Quick: scan your memory banks for any references to Mesopotamia: what do you come up with?
Maybe you flashed on The Babylonian Marriage Market, painted by Edwin Long in 1875, or you remember thrilling to The Epic of Gilgamesh, a poem that originated in that region, which is often seen as the world’s oldest literary work.
If you particularly enjoy films, you might have called up the Scorpion King franchise, starring The Rock and Michael Clark Duncan.
There have been several works inspired by this ancient civilisation – paintings, operas, graphic novels and science fiction tales among them. But even taken together, they do not begin to encompass the magnitude of this ancient society.
To truly understand life in Mesopotamia, the civilisation’s social structures, innovations and cultural advances, we have to travel back to a time where few written records remain.
Piecing artefacts together, your Superprof now weaves a fabric of life in ancient Mesopotamia.
Mesopotamia: Basic Facts
The name comes from the Greek: ‘mesos’ meaning ‘middle’ and ‘potamos’, which translates to ‘river’, making the meaning ‘Land between the Rivers’.
Cradled within the Tigris-Euphrates river system, this was a rich, fertile land protected on the northeast side by the Zagros mountain range.
A vast expanse of desert capped off the region’s north; travelling south, the land gets progressively wetter, dotted with marshes and mudflats.
Seen on a contemporary map, the region referred to as Mesopotamia encompassed most of Iraq, Kuwait and parts of Syria, as well as southeastern Turkey.
The major settlements – Babylon, Nineveh, Kalah and Arbela, as well as Assur (until Assyria broke away to form its own empire) all nestled on the east bank of the Tigris.
This location afforded them plenty of water, whereas the cities to the west had to depend on the fickle Euphrates to deliver an inconstant supply of water.
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Mesopotamia was ruled by kings, emperors and series of rulers from the same family – dynasties.
Of these, King Ur-Nammu left an amazing legacy: the world’s oldest complete legal code.
When they happened, transfers of power were generally not peaceful; even within the dynasties, they were rather brutal. Invasions and takeovers, led by powerful men or families were generally how leadership was won.
A prime example of such: the Sumerians, the oldest Mesopotamian civilisation (and one of the first in the world, along with Ancient Egyptians), were overtaken by the Akkadians.
They were permitted to keep their culture and way of life; in fact, they swapped cultural elements, especially language, to the point that both societies were, at one time, bilingual.
Eventually, the Sumerian language became completely subsumed. By 2,000BC, everyone throughout the empire spoke only Akkadian.
Are you curious to know how closely the Mesopotamian civilisation resembles Ancient Egypt’s?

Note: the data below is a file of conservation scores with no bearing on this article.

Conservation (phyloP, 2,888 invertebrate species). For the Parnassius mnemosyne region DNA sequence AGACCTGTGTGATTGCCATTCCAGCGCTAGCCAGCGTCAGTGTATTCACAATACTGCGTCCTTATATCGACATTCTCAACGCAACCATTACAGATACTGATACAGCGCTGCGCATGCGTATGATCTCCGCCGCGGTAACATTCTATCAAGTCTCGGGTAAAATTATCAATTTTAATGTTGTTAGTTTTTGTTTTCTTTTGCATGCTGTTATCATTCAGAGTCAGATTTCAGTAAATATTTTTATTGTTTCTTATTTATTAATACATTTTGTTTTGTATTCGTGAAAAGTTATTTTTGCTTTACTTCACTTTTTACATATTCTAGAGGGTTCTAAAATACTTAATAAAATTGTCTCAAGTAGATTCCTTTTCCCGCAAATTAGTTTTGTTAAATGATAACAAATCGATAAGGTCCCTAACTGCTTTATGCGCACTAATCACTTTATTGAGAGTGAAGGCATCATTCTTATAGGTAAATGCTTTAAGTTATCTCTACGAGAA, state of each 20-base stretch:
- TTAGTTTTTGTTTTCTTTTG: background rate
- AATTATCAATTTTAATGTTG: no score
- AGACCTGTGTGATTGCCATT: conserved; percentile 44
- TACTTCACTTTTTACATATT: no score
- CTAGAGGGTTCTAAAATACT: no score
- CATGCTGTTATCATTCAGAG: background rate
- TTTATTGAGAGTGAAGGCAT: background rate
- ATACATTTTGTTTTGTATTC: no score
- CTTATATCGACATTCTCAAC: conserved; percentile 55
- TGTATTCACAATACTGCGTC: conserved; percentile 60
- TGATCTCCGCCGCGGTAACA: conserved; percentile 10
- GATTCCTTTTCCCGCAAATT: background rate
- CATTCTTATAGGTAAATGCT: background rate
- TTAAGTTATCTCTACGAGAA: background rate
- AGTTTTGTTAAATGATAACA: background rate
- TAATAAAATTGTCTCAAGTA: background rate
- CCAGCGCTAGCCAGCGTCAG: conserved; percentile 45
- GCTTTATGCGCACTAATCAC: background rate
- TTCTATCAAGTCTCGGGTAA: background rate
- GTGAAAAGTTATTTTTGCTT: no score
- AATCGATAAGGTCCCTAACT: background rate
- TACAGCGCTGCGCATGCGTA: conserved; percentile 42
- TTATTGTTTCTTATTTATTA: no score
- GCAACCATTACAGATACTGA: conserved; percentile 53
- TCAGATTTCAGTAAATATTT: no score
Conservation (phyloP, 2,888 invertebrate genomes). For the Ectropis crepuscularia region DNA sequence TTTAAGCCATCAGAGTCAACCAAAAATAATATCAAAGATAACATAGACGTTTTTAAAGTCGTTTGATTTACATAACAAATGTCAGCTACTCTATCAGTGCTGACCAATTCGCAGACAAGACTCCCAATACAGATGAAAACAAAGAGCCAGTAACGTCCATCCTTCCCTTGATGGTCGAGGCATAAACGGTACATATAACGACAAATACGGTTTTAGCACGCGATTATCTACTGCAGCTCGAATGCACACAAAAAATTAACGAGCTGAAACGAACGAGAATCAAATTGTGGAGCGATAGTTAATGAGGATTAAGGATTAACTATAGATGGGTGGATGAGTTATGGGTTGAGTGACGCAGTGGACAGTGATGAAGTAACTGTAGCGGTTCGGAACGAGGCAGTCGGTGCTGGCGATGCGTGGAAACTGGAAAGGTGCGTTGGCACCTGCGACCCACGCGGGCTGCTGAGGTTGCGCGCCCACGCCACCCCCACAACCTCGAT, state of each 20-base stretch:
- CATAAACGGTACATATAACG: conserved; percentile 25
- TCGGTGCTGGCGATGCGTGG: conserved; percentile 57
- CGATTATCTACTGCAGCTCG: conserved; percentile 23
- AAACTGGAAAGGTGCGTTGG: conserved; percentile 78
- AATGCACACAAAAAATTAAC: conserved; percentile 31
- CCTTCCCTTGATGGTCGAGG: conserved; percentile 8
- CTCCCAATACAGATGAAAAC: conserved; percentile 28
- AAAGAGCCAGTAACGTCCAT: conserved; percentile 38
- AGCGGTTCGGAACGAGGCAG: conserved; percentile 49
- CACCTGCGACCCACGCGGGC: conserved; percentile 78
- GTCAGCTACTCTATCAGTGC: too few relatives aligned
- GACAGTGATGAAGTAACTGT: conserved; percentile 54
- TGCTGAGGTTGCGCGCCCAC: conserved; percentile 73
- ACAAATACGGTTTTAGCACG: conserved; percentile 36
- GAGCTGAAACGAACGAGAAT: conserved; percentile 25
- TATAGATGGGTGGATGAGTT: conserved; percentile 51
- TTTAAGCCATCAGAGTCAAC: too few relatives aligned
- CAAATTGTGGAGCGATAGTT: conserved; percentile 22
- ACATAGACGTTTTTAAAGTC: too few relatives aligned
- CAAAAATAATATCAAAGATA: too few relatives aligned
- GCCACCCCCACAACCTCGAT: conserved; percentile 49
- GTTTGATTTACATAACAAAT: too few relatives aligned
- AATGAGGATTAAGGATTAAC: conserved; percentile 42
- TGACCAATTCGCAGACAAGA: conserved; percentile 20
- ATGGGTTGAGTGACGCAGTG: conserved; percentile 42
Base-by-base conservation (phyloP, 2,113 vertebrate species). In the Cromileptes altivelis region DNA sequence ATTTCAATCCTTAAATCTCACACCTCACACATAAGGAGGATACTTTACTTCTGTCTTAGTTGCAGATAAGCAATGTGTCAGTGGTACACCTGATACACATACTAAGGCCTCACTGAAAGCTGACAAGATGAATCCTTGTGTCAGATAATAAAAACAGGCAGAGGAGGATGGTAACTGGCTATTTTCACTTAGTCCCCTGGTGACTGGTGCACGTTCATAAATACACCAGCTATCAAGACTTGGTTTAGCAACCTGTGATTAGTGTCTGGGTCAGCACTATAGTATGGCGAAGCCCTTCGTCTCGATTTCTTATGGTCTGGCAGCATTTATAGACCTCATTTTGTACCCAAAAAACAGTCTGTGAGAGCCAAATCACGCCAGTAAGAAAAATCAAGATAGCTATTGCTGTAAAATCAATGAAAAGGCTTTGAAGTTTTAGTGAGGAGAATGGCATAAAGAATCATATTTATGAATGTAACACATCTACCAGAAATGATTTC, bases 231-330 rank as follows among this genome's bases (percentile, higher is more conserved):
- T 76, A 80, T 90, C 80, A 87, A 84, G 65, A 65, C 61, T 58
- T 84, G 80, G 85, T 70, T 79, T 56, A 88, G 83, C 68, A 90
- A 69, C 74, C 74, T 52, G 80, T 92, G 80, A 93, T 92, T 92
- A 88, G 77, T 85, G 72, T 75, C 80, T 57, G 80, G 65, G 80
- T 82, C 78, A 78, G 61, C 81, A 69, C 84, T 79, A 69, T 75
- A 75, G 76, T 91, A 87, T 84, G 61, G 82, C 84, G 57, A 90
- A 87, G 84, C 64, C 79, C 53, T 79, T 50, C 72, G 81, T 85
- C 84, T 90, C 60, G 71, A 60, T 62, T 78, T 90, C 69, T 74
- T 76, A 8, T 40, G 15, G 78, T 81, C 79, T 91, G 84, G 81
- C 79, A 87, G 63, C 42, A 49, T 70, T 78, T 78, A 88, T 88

Mesopotamia in Economic Terms
In the foothills of the Zagros mountains, it was relatively easy to farm but further south, agriculture was only possible with irrigation of dry lands and frequent drainage of wetter areas.
After gaining control of water, harvests became bountiful – so much so that Akkadians could afford to engage in a bit of trade with their neighbours.
As they did not employ slaves, they had to devise tools to make farming easier; the use of wooden plough blades permitted them to plant onions, turnips and barley.
This area that millennia later was dubbed the Fertile Crescent is known as the cradle of civilisation.
The ability to grow food allowed the people to settle, establish cities and form governments, and spurred them to intellectual discovery.
Religion was exceedingly important to them for many reasons, one of them being that their temples functioned as banks.
The earliest large-scale credit system was developed by the Sumerians but it was the Babylonians who developed the first commercial banking system.
Was there a rivalry between the two?
Not necessarily. After the Akkadian Empire fell, the region split into two nations: Assyria occupied the north while the Babylonian Empire encompassed the south. Both countries spoke the same language and actively traded with one another.
So this was a peaceful time in human history?
Between power grabs and fighting for territory, one could hardly contend that these early civilisations were content to coexist.
There would often be fighting between cities; those battles would sometimes be arbitrated by an official of a nearby neutral town. Thus, strategic alliances formed. Later, as the region was governed by a succession of emperors, they mostly fought against foreign powers.
A prime example of such is Sargon the Great, humanity’s first emperor, who often led campaigns into neighbouring lands to appease his constant hunger for territory.
In Mesopotamia, warring was a fact of life.
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Religion in Mesopotamia